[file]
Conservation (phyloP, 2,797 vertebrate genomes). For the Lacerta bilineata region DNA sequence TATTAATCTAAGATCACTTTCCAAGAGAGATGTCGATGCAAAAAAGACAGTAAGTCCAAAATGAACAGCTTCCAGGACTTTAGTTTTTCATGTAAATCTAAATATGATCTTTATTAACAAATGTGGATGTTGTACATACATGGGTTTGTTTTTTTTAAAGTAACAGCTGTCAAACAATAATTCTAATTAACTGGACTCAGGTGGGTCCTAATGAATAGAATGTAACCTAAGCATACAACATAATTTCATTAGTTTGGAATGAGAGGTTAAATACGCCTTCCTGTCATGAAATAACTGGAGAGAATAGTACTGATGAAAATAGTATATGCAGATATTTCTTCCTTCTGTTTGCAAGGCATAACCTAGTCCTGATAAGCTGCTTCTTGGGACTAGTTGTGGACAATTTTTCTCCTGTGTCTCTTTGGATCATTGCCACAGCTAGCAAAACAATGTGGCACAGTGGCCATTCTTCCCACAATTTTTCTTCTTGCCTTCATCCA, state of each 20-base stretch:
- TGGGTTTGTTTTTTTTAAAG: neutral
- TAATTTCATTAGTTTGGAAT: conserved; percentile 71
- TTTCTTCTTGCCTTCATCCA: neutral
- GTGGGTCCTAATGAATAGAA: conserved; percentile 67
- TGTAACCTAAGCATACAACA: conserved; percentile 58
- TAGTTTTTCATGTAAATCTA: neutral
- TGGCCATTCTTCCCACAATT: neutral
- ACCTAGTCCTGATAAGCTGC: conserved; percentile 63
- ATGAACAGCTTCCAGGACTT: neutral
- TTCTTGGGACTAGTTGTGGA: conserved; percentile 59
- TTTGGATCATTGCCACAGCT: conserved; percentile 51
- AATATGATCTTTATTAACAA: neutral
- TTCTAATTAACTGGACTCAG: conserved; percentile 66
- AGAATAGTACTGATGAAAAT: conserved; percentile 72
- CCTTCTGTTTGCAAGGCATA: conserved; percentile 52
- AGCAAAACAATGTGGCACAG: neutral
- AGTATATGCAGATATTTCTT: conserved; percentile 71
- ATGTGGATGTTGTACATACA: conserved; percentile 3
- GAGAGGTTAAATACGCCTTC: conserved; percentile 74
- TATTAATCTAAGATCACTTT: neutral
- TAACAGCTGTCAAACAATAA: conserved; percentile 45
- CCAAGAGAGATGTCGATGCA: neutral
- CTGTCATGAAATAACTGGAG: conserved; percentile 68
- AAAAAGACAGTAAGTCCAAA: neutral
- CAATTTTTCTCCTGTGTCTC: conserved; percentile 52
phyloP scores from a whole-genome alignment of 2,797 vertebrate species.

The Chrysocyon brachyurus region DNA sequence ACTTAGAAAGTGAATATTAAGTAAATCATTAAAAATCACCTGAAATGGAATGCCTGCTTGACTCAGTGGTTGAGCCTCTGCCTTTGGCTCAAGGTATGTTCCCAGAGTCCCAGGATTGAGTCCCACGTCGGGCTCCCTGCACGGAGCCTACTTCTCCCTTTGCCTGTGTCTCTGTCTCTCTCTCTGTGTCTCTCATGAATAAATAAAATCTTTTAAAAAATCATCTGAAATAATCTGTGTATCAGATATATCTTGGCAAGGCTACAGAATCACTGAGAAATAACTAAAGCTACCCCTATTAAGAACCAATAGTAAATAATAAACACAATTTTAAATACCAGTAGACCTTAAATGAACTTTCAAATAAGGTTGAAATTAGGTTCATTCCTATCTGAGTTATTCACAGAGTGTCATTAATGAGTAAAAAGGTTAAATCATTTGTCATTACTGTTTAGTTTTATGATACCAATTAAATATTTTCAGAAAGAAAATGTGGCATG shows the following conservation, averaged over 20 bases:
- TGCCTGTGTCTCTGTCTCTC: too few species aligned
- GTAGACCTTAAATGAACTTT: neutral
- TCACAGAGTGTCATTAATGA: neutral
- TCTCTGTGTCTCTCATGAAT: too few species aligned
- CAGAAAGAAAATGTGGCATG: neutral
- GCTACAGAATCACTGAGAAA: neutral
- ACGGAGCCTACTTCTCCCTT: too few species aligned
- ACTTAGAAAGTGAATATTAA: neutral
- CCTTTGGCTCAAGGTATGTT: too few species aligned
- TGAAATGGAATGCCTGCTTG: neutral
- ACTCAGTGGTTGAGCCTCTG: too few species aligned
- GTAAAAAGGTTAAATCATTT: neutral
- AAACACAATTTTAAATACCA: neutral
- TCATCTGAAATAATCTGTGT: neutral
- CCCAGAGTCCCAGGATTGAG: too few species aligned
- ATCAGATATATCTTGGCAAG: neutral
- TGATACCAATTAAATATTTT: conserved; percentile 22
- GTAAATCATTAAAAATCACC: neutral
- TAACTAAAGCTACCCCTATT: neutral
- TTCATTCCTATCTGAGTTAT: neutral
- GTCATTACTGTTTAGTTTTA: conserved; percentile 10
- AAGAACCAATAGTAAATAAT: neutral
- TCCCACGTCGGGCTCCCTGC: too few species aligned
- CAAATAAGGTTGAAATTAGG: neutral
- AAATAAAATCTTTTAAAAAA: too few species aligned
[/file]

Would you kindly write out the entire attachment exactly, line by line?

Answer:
Conservation (phyloP, 2,797 vertebrate genomes). For the Lacerta bilineata region DNA sequence TATTAATCTAAGATCACTTTCCAAGAGAGATGTCGATGCAAAAAAGACAGTAAGTCCAAAATGAACAGCTTCCAGGACTTTAGTTTTTCATGTAAATCTAAATATGATCTTTATTAACAAATGTGGATGTTGTACATACATGGGTTTGTTTTTTTTAAAGTAACAGCTGTCAAACAATAATTCTAATTAACTGGACTCAGGTGGGTCCTAATGAATAGAATGTAACCTAAGCATACAACATAATTTCATTAGTTTGGAATGAGAGGTTAAATACGCCTTCCTGTCATGAAATAACTGGAGAGAATAGTACTGATGAAAATAGTATATGCAGATATTTCTTCCTTCTGTTTGCAAGGCATAACCTAGTCCTGATAAGCTGCTTCTTGGGACTAGTTGTGGACAATTTTTCTCCTGTGTCTCTTTGGATCATTGCCACAGCTAGCAAAACAATGTGGCACAGTGGCCATTCTTCCCACAATTTTTCTTCTTGCCTTCATCCA, state of each 20-base stretch:
- TGGGTTTGTTTTTTTTAAAG: neutral
- TAATTTCATTAGTTTGGAAT: conserved; percentile 71
- TTTCTTCTTGCCTTCATCCA: neutral
- GTGGGTCCTAATGAATAGAA: conserved; percentile 67
- TGTAACCTAAGCATACAACA: conserved; percentile 58
- TAGTTTTTCATGTAAATCTA: neutral
- TGGCCATTCTTCCCACAATT: neutral
- ACCTAGTCCTGATAAGCTGC: conserved; percentile 63
- ATGAACAGCTTCCAGGACTT: neutral
- TTCTTGGGACTAGTTGTGGA: conserved; percentile 59
- TTTGGATCATTGCCACAGCT: conserved; percentile 51
- AATATGATCTTTATTAACAA: neutral
- TTCTAATTAACTGGACTCAG: conserved; percentile 66
- AGAATAGTACTGATGAAAAT: conserved; percentile 72
- CCTTCTGTTTGCAAGGCATA: conserved; percentile 52
- AGCAAAACAATGTGGCACAG: neutral
- AGTATATGCAGATATTTCTT: conserved; percentile 71
- ATGTGGATGTTGTACATACA: conserved; percentile 3
- GAGAGGTTAAATACGCCTTC: conserved; percentile 74
- TATTAATCTAAGATCACTTT: neutral
- TAACAGCTGTCAAACAATAA: conserved; percentile 45
- CCAAGAGAGATGTCGATGCA: neutral
- CTGTCATGAAATAACTGGAG: conserved; percentile 68
- AAAAAGACAGTAAGTCCAAA: neutral
- CAATTTTTCTCCTGTGTCTC: conserved; percentile 52
phyloP scores from a whole-genome alignment of 2,797 vertebrate species.

The Chrysocyon brachyurus region DNA sequence ACTTAGAAAGTGAATATTAAGTAAATCATTAAAAATCACCTGAAATGGAATGCCTGCTTGACTCAGTGGTTGAGCCTCTGCCTTTGGCTCAAGGTATGTTCCCAGAGTCCCAGGATTGAGTCCCACGTCGGGCTCCCTGCACGGAGCCTACTTCTCCCTTTGCCTGTGTCTCTGTCTCTCTCTCTGTGTCTCTCATGAATAAATAAAATCTTTTAAAAAATCATCTGAAATAATCTGTGTATCAGATATATCTTGGCAAGGCTACAGAATCACTGAGAAATAACTAAAGCTACCCCTATTAAGAACCAATAGTAAATAATAAACACAATTTTAAATACCAGTAGACCTTAAATGAACTTTCAAATAAGGTTGAAATTAGGTTCATTCCTATCTGAGTTATTCACAGAGTGTCATTAATGAGTAAAAAGGTTAAATCATTTGTCATTACTGTTTAGTTTTATGATACCAATTAAATATTTTCAGAAAGAAAATGTGGCATG shows the following conservation, averaged over 20 bases:
- TGCCTGTGTCTCTGTCTCTC: too few species aligned
- GTAGACCTTAAATGAACTTT: neutral
- TCACAGAGTGTCATTAATGA: neutral
- TCTCTGTGTCTCTCATGAAT: too few species aligned
- CAGAAAGAAAATGTGGCATG: neutral
- GCTACAGAATCACTGAGAAA: neutral
- ACGGAGCCTACTTCTCCCTT: too few species aligned
- ACTTAGAAAGTGAATATTAA: neutral
- CCTTTGGCTCAAGGTATGTT: too few species aligned
- TGAAATGGAATGCCTGCTTG: neutral
- ACTCAGTGGTTGAGCCTCTG: too few species aligned
- GTAAAAAGGTTAAATCATTT: neutral
- AAACACAATTTTAAATACCA: neutral
- TCATCTGAAATAATCTGTGT: neutral
- CCCAGAGTCCCAGGATTGAG: too few species aligned
- ATCAGATATATCTTGGCAAG: neutral
- TGATACCAATTAAATATTTT: conserved; percentile 22
- GTAAATCATTAAAAATCACC: neutral
- TAACTAAAGCTACCCCTATT: neutral
- TTCATTCCTATCTGAGTTAT: neutral
- GTCATTACTGTTTAGTTTTA: conserved; percentile 10
- AAGAACCAATAGTAAATAAT: neutral
- TCCCACGTCGGGCTCCCTGC: too few species aligned
- CAAATAAGGTTGAAATTAGG: neutral
- AAATAAAATCTTTTAAAAAA: too few species aligned